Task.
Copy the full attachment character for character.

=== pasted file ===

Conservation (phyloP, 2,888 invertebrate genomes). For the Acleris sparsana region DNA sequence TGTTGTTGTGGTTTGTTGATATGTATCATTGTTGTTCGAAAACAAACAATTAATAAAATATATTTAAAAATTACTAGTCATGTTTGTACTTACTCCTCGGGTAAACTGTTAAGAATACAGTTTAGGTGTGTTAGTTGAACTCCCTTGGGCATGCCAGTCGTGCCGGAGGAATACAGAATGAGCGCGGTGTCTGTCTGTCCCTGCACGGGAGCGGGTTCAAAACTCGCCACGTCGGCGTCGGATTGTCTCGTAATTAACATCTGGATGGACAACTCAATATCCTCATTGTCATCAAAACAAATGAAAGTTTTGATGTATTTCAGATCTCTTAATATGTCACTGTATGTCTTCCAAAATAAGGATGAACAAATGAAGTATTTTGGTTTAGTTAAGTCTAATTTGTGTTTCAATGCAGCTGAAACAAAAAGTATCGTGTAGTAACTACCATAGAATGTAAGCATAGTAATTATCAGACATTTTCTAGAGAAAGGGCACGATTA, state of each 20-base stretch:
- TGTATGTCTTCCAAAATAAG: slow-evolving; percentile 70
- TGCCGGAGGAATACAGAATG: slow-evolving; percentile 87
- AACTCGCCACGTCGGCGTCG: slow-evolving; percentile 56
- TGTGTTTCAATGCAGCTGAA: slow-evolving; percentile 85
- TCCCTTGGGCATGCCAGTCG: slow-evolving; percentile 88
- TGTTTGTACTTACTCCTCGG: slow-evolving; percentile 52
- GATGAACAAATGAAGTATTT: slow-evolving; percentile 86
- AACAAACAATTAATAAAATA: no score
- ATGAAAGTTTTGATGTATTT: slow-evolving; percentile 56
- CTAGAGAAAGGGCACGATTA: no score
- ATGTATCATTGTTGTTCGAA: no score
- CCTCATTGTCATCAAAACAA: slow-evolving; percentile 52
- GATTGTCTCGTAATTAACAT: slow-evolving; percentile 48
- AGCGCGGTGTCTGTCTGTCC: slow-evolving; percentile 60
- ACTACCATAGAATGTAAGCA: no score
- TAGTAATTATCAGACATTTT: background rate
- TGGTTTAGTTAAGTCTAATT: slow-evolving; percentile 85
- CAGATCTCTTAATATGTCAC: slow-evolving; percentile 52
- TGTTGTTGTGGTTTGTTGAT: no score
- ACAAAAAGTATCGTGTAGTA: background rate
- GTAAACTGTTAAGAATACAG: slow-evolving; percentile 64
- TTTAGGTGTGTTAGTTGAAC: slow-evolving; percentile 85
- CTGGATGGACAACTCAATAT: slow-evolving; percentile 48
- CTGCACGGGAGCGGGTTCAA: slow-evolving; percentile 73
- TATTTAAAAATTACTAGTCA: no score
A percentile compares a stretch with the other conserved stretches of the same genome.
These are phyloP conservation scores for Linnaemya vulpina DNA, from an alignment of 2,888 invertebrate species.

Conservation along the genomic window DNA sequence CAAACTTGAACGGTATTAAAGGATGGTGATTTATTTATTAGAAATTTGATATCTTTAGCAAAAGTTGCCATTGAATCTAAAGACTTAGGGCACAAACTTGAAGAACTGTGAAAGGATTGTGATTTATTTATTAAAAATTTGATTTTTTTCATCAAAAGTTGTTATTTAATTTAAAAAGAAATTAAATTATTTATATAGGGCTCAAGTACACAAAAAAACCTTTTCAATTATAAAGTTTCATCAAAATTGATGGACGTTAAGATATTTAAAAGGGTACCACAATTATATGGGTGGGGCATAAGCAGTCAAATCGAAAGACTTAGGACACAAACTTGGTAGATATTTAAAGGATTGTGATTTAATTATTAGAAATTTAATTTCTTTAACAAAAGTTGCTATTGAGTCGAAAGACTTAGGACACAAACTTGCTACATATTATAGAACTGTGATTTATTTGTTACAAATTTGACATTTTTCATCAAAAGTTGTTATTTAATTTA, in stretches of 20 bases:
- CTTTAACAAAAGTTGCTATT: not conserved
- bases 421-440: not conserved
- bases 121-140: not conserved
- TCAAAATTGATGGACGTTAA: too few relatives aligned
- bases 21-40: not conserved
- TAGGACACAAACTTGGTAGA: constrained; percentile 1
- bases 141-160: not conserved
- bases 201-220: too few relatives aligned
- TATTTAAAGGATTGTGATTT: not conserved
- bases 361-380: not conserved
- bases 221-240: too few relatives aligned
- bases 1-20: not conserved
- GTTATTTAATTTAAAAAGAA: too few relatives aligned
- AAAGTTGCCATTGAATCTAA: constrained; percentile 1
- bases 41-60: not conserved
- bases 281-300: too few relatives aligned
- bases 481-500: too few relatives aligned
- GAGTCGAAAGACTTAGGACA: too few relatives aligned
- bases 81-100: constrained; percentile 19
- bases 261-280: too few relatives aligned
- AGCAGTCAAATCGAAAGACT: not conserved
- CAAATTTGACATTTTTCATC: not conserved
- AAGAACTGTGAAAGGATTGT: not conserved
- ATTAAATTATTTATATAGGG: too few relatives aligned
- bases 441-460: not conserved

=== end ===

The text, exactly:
Conservation (phyloP, 2,888 invertebrate genomes). For the Acleris sparsana region DNA sequence TGTTGTTGTGGTTTGTTGATATGTATCATTGTTGTTCGAAAACAAACAATTAATAAAATATATTTAAAAATTACTAGTCATGTTTGTACTTACTCCTCGGGTAAACTGTTAAGAATACAGTTTAGGTGTGTTAGTTGAACTCCCTTGGGCATGCCAGTCGTGCCGGAGGAATACAGAATGAGCGCGGTGTCTGTCTGTCCCTGCACGGGAGCGGGTTCAAAACTCGCCACGTCGGCGTCGGATTGTCTCGTAATTAACATCTGGATGGACAACTCAATATCCTCATTGTCATCAAAACAAATGAAAGTTTTGATGTATTTCAGATCTCTTAATATGTCACTGTATGTCTTCCAAAATAAGGATGAACAAATGAAGTATTTTGGTTTAGTTAAGTCTAATTTGTGTTTCAATGCAGCTGAAACAAAAAGTATCGTGTAGTAACTACCATAGAATGTAAGCATAGTAATTATCAGACATTTTCTAGAGAAAGGGCACGATTA, state of each 20-base stretch:
- TGTATGTCTTCCAAAATAAG: slow-evolving; percentile 70
- TGCCGGAGGAATACAGAATG: slow-evolving; percentile 87
- AACTCGCCACGTCGGCGTCG: slow-evolving; percentile 56
- TGTGTTTCAATGCAGCTGAA: slow-evolving; percentile 85
- TCCCTTGGGCATGCCAGTCG: slow-evolving; percentile 88
- TGTTTGTACTTACTCCTCGG: slow-evolving; percentile 52
- GATGAACAAATGAAGTATTT: slow-evolving; percentile 86
- AACAAACAATTAATAAAATA: no score
- ATGAAAGTTTTGATGTATTT: slow-evolving; percentile 56
- CTAGAGAAAGGGCACGATTA: no score
- ATGTATCATTGTTGTTCGAA: no score
- CCTCATTGTCATCAAAACAA: slow-evolving; percentile 52
- GATTGTCTCGTAATTAACAT: slow-evolving; percentile 48
- AGCGCGGTGTCTGTCTGTCC: slow-evolving; percentile 60
- ACTACCATAGAATGTAAGCA: no score
- TAGTAATTATCAGACATTTT: background rate
- TGGTTTAGTTAAGTCTAATT: slow-evolving; percentile 85
- CAGATCTCTTAATATGTCAC: slow-evolving; percentile 52
- TGTTGTTGTGGTTTGTTGAT: no score
- ACAAAAAGTATCGTGTAGTA: background rate
- GTAAACTGTTAAGAATACAG: slow-evolving; percentile 64
- TTTAGGTGTGTTAGTTGAAC: slow-evolving; percentile 85
- CTGGATGGACAACTCAATAT: slow-evolving; percentile 48
- CTGCACGGGAGCGGGTTCAA: slow-evolving; percentile 73
- TATTTAAAAATTACTAGTCA: no score
A percentile compares a stretch with the other conserved stretches of the same genome.
These are phyloP conservation scores for Linnaemya vulpina DNA, from an alignment of 2,888 invertebrate species.

Conservation along the genomic window DNA sequence CAAACTTGAACGGTATTAAAGGATGGTGATTTATTTATTAGAAATTTGATATCTTTAGCAAAAGTTGCCATTGAATCTAAAGACTTAGGGCACAAACTTGAAGAACTGTGAAAGGATTGTGATTTATTTATTAAAAATTTGATTTTTTTCATCAAAAGTTGTTATTTAATTTAAAAAGAAATTAAATTATTTATATAGGGCTCAAGTACACAAAAAAACCTTTTCAATTATAAAGTTTCATCAAAATTGATGGACGTTAAGATATTTAAAAGGGTACCACAATTATATGGGTGGGGCATAAGCAGTCAAATCGAAAGACTTAGGACACAAACTTGGTAGATATTTAAAGGATTGTGATTTAATTATTAGAAATTTAATTTCTTTAACAAAAGTTGCTATTGAGTCGAAAGACTTAGGACACAAACTTGCTACATATTATAGAACTGTGATTTATTTGTTACAAATTTGACATTTTTCATCAAAAGTTGTTATTTAATTTA, in stretches of 20 bases:
- CTTTAACAAAAGTTGCTATT: not conserved
- bases 421-440: not conserved
- bases 121-140: not conserved
- TCAAAATTGATGGACGTTAA: too few relatives aligned
- bases 21-40: not conserved
- TAGGACACAAACTTGGTAGA: constrained; percentile 1
- bases 141-160: not conserved
- bases 201-220: too few relatives aligned
- TATTTAAAGGATTGTGATTT: not conserved
- bases 361-380: not conserved
- bases 221-240: too few relatives aligned
- bases 1-20: not conserved
- GTTATTTAATTTAAAAAGAA: too few relatives aligned
- AAAGTTGCCATTGAATCTAA: constrained; percentile 1
- bases 41-60: not conserved
- bases 281-300: too few relatives aligned
- bases 481-500: too few relatives aligned
- GAGTCGAAAGACTTAGGACA: too few relatives aligned
- bases 81-100: constrained; percentile 19
- bases 261-280: too few relatives aligned
- AGCAGTCAAATCGAAAGACT: not conserved
- CAAATTTGACATTTTTCATC: not conserved
- AAGAACTGTGAAAGGATTGT: not conserved
- ATTAAATTATTTATATAGGG: too few relatives aligned
- bases 441-460: not conserved